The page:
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Old 15-10-2014, 11:02   #44
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Re: Payload for small boat cruising?

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Originally Posted by a64pilot View Post
...you can eliminate a tremendous amount with simple things like lightweight cooking utensils, plastic bowls and containers etc....but I think weight creeps onto boats over time, we just start pack ratting stuff until one day we have accumulated 1,000 lbs of weight that we didn't use to have.
We simply can't eat off plastic plates, it makes us both gag, literally. We started out with that crap, but then brought some older family china dinner plates and bowls onboard, knock on wood they're still there, carefully stowed.

In reading about cooking on other threads, it seems to me that there are many gourmet cooks and folks who love their "utensils & gear" to some amazing lengths, not even including breadmakers! We've got three pots, two saucepans and the regular kitchen utensils like spatulas and knives. The pressure cooker is optional!

I'm not sure what more one needs, especially when I read about newer boats the same size as ours where the new skippers or their wives rant about the lack of storage space when indeed they have twice as much as we do. What can they possibly need? This is NOT a rhetorical question, perhaps you can enlighten me.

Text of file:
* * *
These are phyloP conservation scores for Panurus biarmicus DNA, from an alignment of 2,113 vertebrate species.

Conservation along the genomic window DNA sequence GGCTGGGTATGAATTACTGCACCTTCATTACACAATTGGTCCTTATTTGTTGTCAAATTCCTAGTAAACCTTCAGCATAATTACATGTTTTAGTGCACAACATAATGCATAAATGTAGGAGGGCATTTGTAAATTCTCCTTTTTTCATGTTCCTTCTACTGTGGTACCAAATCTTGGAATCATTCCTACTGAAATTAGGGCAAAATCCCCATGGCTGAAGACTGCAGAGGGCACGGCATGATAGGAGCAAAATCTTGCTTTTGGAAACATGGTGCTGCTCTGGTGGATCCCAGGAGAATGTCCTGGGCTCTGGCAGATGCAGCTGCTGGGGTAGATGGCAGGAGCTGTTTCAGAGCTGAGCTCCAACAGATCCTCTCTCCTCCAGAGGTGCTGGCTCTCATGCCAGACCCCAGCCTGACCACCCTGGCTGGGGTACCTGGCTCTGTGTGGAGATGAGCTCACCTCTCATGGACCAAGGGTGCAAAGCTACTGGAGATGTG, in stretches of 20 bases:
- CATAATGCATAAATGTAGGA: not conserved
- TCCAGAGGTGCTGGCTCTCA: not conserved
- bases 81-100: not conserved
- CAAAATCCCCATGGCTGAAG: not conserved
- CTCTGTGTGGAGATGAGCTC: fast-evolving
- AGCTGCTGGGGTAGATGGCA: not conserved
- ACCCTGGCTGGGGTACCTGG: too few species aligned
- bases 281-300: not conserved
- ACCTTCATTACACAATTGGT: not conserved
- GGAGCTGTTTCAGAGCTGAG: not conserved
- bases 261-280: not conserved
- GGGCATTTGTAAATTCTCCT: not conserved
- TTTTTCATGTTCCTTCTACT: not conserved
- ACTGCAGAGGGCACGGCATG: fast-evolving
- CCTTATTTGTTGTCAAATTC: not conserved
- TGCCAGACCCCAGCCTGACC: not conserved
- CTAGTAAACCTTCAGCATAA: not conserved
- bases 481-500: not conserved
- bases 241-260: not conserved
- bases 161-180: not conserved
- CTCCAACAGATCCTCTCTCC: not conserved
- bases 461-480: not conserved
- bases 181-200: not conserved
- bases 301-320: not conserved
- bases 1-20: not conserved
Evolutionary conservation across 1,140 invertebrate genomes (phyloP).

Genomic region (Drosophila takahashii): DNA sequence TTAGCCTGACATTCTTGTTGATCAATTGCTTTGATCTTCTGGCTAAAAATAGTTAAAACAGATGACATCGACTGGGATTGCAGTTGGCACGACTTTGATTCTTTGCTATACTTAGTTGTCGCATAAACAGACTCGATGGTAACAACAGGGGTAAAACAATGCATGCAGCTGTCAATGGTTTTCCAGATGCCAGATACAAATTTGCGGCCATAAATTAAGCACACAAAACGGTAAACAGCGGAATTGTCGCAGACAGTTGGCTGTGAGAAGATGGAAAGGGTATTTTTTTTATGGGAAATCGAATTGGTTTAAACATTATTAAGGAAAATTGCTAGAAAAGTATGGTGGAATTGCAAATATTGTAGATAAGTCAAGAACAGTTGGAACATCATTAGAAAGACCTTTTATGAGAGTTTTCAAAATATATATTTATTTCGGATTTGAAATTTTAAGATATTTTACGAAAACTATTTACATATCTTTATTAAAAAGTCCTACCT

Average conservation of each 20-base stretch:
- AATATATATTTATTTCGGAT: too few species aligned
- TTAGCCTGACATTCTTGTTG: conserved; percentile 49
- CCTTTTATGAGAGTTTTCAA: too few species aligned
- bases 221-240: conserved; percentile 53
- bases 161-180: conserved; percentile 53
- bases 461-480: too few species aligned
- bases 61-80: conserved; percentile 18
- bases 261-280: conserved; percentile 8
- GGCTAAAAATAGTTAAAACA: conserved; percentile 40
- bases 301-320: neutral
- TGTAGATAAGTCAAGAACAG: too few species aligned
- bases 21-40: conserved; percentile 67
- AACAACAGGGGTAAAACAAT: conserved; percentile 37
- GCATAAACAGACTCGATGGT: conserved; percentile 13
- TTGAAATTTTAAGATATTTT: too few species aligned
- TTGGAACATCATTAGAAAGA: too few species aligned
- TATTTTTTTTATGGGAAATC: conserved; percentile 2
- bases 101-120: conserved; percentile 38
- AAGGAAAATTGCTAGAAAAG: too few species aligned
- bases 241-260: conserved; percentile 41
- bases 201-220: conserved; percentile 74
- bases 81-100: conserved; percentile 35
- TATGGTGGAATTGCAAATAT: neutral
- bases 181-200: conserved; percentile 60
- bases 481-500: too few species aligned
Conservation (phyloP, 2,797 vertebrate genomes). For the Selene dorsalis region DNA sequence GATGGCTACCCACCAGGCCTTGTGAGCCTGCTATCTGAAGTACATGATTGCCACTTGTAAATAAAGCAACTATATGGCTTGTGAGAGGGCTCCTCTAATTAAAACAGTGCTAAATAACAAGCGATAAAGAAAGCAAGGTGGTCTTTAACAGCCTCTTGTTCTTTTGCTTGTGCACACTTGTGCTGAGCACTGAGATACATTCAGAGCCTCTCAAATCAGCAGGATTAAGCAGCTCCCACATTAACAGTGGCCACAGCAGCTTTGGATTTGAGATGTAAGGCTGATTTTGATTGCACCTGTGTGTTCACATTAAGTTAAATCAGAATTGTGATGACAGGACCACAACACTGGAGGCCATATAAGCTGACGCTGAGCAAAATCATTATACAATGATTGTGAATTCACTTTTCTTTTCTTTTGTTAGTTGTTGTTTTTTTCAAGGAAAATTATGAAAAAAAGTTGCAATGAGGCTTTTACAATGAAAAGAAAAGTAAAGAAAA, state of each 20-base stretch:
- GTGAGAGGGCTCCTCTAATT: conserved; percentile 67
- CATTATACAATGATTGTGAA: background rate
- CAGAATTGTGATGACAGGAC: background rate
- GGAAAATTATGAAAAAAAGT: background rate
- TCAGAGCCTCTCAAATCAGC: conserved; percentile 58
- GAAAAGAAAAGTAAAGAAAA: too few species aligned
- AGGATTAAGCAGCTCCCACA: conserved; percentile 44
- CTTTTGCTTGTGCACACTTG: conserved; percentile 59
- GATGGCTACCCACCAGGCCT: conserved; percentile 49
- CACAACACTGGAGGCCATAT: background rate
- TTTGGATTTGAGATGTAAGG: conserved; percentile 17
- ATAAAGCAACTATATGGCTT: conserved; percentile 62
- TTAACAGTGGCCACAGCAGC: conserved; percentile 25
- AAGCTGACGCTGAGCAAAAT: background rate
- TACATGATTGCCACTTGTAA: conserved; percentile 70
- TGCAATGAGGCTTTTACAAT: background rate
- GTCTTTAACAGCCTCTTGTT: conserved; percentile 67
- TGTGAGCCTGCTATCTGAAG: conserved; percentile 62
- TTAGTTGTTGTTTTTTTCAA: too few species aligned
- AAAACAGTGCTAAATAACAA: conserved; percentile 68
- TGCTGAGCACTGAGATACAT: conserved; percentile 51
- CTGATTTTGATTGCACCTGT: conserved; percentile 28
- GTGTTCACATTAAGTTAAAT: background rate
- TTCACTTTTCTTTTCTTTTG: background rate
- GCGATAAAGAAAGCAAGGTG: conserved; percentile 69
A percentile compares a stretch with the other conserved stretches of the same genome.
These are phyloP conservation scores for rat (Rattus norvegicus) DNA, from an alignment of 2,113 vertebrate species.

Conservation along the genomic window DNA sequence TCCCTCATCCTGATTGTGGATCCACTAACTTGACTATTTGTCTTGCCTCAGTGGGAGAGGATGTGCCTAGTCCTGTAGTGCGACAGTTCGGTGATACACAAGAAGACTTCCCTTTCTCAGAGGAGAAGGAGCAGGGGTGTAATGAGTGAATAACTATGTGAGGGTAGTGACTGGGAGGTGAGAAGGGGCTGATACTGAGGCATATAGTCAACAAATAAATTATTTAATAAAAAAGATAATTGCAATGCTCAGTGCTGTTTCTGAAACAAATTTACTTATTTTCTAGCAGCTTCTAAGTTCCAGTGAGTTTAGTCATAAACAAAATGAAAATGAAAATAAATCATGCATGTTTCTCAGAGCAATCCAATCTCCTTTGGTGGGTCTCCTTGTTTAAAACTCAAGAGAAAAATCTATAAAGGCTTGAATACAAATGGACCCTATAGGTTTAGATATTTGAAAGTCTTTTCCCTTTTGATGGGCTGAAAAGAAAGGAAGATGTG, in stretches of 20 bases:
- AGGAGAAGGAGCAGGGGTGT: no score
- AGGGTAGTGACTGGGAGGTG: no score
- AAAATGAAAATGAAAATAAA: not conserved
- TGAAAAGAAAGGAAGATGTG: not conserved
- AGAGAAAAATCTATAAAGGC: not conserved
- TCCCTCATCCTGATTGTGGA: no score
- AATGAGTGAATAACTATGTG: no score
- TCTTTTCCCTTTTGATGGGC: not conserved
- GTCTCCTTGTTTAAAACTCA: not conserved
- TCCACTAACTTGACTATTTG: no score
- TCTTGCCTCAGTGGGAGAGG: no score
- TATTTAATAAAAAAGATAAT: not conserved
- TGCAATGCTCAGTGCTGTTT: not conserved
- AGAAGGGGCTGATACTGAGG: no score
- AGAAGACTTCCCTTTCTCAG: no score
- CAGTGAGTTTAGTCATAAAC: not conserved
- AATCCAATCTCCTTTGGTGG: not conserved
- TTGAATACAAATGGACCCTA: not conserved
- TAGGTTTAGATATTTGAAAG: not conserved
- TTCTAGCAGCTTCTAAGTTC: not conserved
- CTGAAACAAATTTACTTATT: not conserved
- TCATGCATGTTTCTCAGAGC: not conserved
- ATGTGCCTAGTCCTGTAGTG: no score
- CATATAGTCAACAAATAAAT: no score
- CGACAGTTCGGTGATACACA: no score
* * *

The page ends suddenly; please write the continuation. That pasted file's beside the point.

Yup, stuff tends to creep in, but most of my "creepy" stuff is spares and I'm only a coastal cruiser, but when hanging out in Drakes Bay along the coast, or even in the California Delta, one could be as far away from replacement parts as any long distance cruiser.

I don't have any difficulty translating metric and English units, 'cuz I can remember 2.54 pretty easily. I do, however, get horribly confused with pints, ounces, quarts and gallons!!! How can you tell I was never a good cook!

We've had our boat 16 years now, still floating somewhat above her waterline.
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Old 15-10-2014, 11:03   #45
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Re: Payload for small boat cruising?

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Originally Posted by Stu Jackson View Post
A tad lower than from his waist?
Is that how they select the king?

Anyway, if you can deal with bland food day after day (inherited talent I have) - then:

Eliminate the peanut butter (kidding - can't work without it)
-Replace it with the dried stuff (reconstituted with
the watermaker water).

Switchout the books for a kindle.

Drink reconstituted powdered milk, and dried sweet tea fixins (with lightweight powdered sweetener)

Eat reconstituted dried rice, beans, fruit, and meat.

Be skinny as a rail.

Have skinny wife.